Sunset beer on Nebet Tepe was another highlight of Plovdiv, views of the resplendent Three Hills. Too hot to be moving around until after night fall.
Upon arriving at the train station in Plovdiv we were met by a Baba who had every intention of taking us home with her. We were glad to yield to her invitation. I wish we’d been picked up by more elderly ladies during our travels. We were taken by Baba into a soviet-era concrete apartment building on Ivan Vazov, up four flights of stairs and into a room with 3 creaking single beds, dated furnishings and a huge potted palm. Baba lived in the room next door. She entreated us in broken English to entice all of our friends to come stay with her in her humble abode, which we will endeavour to do – don’t suppose you have any intention of returning?
The number of Soviet-era (and post-soviet) sculptures, busts and public artworks took us by surprise. Bulgaria loves public art! Even the mountain passes around Shipka are home to giant proletariat monuments. Tsar Simeon Garden was our favourite spot in Plovdiv for people watching, stiletto-oggling, and sculpture-gazing. Late at night and at various times during the day the oversized fountain came to life, spewing music and plumes of fluorescent light and water into the air. Think Bon Jovi, 90s pop and loitering teens. It was no Ballet Russes, but it was spectacular nonetheless.
Our visit to Plovdiv coincided with the saint day of Mary – every devout Maria in town (there were many) made their way to the church at the foot of the old town to partake in the celebrations. Cakes and loaves of bread were blessed, frescoed feet kissed and chests (sunken as well as voluptuous) crossed and crossed again. The flower and basil vendors, the dove procurers and the solemn black-shrouded priests lining the street were a sight to remember. Maria will henceforth smell of holy basil and everlasting daisies to me.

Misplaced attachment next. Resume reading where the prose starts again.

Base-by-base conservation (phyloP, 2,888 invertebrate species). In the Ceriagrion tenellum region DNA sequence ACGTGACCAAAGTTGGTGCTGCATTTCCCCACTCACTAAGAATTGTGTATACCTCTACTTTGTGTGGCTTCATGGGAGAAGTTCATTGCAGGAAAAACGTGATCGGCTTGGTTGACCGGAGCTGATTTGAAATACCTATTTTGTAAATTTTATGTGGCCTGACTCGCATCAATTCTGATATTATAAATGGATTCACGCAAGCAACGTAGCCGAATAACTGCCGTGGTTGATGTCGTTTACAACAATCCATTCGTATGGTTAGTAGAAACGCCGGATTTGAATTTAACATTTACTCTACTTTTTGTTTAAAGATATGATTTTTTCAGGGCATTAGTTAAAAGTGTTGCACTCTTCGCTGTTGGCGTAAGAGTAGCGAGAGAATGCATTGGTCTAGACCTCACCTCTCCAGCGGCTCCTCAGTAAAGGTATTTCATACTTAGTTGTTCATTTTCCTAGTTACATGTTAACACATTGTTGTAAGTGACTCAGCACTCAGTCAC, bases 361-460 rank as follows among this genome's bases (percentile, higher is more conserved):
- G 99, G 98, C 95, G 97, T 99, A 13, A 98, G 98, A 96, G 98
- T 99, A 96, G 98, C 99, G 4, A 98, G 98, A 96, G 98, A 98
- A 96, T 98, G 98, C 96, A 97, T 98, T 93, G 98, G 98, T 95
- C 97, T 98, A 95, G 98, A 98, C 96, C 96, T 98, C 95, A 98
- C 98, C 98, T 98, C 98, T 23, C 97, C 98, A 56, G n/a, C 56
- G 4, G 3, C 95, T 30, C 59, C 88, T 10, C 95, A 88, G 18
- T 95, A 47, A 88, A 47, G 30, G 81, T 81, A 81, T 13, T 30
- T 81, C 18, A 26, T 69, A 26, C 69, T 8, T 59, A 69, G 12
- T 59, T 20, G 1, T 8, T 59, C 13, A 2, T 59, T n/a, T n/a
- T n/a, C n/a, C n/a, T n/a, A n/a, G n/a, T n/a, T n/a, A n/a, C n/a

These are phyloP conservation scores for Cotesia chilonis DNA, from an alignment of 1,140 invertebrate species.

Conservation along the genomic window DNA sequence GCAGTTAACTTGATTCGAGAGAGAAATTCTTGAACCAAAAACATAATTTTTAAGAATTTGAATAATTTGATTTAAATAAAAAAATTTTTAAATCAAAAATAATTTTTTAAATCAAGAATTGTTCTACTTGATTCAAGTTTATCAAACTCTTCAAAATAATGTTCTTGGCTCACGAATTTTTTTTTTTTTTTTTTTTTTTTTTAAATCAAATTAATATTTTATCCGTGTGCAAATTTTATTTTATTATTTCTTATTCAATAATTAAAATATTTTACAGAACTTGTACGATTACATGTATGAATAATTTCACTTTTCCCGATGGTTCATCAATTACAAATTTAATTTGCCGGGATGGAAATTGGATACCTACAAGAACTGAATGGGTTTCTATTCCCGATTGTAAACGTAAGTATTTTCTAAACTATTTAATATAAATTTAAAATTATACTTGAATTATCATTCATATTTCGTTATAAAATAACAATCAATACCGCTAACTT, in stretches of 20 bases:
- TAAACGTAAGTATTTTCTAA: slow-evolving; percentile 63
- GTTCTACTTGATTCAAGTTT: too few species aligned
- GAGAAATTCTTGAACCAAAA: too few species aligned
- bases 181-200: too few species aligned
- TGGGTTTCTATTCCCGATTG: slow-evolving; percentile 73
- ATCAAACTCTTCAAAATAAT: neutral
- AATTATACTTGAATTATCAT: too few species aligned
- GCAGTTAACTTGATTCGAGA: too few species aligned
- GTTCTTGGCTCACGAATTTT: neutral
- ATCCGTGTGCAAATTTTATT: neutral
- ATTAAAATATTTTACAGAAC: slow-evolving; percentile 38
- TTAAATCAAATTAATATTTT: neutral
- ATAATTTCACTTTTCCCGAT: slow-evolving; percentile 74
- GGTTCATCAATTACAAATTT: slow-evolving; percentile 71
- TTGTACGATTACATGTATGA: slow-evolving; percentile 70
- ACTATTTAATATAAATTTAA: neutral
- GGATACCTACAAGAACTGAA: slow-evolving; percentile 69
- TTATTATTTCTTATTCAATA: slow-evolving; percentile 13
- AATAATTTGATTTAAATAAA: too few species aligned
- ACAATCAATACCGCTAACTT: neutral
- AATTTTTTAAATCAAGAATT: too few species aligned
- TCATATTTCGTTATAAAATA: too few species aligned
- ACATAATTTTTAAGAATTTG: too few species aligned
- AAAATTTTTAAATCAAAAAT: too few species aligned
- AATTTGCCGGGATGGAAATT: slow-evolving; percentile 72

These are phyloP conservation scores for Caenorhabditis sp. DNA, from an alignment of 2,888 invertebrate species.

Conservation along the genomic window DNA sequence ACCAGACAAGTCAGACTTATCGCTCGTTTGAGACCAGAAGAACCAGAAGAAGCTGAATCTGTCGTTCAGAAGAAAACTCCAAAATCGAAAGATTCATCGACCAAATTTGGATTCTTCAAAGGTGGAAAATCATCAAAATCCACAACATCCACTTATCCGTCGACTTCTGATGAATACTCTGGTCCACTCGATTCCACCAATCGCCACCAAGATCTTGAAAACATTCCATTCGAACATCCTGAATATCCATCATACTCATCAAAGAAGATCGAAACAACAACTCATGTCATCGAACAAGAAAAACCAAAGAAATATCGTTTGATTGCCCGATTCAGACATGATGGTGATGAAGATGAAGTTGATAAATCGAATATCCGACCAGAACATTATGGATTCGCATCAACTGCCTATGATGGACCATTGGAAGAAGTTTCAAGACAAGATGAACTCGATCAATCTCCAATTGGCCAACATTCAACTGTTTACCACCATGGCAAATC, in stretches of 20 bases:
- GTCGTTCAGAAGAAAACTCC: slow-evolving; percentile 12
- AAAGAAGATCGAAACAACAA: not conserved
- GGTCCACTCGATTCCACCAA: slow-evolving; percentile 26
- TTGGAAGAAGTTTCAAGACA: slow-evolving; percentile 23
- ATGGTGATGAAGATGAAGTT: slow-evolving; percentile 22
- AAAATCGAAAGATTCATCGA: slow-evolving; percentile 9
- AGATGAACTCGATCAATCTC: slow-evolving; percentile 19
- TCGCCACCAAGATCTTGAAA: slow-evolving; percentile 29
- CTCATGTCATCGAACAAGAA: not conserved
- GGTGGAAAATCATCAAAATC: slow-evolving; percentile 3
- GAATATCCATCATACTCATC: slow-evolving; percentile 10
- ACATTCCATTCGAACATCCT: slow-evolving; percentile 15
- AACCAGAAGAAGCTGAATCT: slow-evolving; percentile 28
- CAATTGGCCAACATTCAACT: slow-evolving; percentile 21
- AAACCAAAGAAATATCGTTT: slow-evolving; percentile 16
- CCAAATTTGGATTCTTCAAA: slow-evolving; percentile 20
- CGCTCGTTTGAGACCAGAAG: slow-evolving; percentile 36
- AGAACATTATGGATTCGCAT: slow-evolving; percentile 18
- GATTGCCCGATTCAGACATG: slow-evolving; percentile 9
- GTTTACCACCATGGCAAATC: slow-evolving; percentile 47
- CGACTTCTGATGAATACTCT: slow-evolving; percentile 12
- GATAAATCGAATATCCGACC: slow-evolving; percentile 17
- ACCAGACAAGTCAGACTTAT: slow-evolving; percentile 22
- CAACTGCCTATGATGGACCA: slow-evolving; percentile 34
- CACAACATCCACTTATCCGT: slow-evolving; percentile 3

After a befuddled sit in the interior of the Church of Sveti Konstantin and Elena, observing the rituals of devotion, I strolled into the old town, skidding on cobblestones as I clicked with the camera. “There’s time enough in Plovdiv,” a dreadlocked giant of a boy told us in the courtyard of the old town youth hostel, “to sit about and think how blue the sky is.” It’s a good thing, and rare enough too in a city. I couldn’t help feeling that there was something innocent about Plovdiv – something that is missing in ‘knowing’ capitals like Rome, Athens and Barcelona. It’s a charming experience to mingle with citizens who are not yet disillusioned with buying, and who can still appreciate sound and light shows, sliced pizza and cans of beer in the park. McDonalds is making inroads, its true.
I celebrated my 30th birthday in Plovdiv – with the runs. Funny how these things go… I hope you, another 1982 baby, fare better on your birthday. I couldn’t have asked for a more interesting birthday really: it commenced in the wee hours with electronic ethno-dub at Beglika festival in the Rodopi Mountians; began in earnest with a solo sun-up dip in the lake; a long walk and a hitch-hike; and a delicious meal in the old city.
Your travel advice has been invaluable. Thank you. Bulgaria is beautiful. Plovdiv is great. And so far, Romania is shaping up pretty good too.
Good luck with your paper in L’Aquila. I want to hear all about it. Eat a gelato on Ponte alla Carraia for me.
Congratulations on (nearly) reaching 30 – you’ll be a Doctor of Philosophy in no time!